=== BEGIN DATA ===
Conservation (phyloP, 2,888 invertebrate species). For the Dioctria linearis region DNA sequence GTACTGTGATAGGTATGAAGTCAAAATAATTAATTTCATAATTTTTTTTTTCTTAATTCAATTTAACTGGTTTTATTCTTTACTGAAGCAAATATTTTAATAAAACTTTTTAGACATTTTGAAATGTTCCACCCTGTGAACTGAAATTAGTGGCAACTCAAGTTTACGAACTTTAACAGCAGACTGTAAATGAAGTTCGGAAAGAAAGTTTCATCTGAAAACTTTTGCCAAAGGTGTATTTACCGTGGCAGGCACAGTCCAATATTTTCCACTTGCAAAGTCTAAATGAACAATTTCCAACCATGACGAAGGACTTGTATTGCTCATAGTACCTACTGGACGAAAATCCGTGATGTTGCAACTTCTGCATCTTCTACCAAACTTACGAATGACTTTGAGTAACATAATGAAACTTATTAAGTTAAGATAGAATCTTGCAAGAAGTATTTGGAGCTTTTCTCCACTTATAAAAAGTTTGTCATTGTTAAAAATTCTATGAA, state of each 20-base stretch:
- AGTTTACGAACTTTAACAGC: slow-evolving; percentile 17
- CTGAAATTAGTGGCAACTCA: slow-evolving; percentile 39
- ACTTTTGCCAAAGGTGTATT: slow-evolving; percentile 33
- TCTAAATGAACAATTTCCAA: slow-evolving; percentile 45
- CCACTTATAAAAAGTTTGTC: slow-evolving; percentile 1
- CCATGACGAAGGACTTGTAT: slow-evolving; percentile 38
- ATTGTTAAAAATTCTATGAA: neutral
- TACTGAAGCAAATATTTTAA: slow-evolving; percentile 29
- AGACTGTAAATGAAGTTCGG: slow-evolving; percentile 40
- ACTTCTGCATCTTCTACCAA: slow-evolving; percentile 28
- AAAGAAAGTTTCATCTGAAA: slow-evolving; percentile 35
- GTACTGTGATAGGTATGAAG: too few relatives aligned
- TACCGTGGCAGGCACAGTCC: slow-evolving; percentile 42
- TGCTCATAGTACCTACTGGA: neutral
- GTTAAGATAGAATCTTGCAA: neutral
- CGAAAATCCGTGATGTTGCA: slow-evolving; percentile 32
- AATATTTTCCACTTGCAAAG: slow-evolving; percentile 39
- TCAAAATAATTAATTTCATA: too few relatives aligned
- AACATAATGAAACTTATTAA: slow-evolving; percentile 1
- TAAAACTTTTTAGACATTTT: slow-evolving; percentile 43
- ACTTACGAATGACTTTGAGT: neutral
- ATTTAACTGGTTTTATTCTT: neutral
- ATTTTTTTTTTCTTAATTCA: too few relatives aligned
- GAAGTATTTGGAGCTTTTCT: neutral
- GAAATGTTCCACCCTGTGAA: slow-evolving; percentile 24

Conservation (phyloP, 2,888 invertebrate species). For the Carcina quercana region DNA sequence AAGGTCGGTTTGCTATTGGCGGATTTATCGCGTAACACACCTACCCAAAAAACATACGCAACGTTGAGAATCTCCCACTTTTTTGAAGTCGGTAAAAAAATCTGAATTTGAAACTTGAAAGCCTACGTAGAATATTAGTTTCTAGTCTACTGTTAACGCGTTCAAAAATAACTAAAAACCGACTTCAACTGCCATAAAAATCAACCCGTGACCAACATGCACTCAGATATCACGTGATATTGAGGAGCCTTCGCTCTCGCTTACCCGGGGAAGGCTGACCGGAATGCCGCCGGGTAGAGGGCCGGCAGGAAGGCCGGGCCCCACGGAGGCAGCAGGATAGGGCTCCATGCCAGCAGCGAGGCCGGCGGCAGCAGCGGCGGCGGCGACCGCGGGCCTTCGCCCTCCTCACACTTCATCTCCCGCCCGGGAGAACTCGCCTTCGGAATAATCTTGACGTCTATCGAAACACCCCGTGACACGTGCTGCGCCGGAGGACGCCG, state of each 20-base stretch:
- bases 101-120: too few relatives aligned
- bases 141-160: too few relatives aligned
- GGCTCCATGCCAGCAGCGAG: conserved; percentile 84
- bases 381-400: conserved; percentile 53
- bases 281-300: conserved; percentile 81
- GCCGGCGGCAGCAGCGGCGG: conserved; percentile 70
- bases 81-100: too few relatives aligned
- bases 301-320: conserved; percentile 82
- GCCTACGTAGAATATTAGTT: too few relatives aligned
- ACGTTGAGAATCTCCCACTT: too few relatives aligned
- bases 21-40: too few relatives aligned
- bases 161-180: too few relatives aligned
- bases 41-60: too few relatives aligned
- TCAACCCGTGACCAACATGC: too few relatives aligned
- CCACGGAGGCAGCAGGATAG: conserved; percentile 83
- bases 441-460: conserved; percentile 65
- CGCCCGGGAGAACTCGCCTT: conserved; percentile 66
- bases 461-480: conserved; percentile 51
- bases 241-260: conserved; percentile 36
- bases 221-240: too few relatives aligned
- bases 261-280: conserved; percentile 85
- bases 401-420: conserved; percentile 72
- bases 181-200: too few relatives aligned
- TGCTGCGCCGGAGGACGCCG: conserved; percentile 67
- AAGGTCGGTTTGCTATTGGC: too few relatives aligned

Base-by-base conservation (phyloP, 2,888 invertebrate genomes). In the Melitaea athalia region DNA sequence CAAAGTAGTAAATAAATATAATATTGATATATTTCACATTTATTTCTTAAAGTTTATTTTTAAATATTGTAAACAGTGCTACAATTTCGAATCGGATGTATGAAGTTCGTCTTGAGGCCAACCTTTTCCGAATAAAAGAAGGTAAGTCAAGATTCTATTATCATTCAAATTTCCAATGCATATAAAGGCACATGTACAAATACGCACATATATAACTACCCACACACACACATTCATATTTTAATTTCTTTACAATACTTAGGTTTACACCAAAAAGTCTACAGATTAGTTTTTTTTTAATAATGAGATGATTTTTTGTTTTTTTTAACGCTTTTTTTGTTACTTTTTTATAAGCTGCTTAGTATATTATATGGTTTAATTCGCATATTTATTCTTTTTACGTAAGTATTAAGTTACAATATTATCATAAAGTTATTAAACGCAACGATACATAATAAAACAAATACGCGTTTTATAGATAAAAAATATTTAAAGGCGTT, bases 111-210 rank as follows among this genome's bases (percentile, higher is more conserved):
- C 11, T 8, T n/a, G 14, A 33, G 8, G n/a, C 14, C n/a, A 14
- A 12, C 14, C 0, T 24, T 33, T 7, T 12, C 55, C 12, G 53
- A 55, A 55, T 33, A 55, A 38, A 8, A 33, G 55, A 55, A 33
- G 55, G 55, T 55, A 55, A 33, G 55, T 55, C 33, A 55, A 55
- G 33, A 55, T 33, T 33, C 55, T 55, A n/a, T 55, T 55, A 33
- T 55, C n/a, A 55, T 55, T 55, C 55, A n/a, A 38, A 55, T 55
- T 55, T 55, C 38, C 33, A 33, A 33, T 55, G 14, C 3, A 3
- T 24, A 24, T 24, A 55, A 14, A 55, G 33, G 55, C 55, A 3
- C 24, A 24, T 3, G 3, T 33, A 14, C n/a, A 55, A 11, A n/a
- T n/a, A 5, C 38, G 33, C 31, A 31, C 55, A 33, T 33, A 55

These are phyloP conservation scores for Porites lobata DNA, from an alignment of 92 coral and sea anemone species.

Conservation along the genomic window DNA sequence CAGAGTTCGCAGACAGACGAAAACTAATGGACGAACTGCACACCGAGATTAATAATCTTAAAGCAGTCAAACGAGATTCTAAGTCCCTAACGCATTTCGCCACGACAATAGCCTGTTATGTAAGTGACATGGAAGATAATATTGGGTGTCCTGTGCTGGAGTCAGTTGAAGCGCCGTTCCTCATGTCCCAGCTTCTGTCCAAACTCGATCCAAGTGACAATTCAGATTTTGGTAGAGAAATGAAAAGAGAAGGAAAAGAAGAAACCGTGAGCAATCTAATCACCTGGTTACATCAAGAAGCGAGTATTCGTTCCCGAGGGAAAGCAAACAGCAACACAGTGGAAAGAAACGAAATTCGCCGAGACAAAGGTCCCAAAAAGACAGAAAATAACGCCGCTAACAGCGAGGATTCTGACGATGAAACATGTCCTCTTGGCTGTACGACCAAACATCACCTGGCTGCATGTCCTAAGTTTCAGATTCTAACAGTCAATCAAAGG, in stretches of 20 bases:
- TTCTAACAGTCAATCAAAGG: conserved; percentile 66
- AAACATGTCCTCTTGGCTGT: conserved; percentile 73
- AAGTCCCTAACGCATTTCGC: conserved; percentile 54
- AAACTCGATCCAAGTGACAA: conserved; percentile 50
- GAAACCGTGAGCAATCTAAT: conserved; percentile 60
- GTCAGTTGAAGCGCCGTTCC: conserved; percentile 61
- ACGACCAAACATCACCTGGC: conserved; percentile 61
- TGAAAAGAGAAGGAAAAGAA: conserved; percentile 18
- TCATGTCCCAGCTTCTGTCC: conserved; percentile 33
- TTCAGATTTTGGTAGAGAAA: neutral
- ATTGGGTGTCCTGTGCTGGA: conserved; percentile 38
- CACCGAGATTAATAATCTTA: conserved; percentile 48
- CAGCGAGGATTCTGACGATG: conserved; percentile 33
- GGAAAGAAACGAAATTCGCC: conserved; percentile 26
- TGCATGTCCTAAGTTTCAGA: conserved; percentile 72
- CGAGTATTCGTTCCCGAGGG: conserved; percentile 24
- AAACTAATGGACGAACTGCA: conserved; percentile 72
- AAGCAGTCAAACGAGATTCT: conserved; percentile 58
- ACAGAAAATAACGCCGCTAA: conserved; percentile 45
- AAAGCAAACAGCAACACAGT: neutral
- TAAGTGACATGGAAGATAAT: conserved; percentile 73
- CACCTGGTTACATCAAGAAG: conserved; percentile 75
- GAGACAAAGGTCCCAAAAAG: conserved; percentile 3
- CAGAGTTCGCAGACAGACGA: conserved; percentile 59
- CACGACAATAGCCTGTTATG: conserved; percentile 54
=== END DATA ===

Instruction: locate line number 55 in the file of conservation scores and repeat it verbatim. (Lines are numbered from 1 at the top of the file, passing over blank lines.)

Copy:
- A 12, C 14, C 0, T 24, T 33, T 7, T 12, C 55, C 12, G 53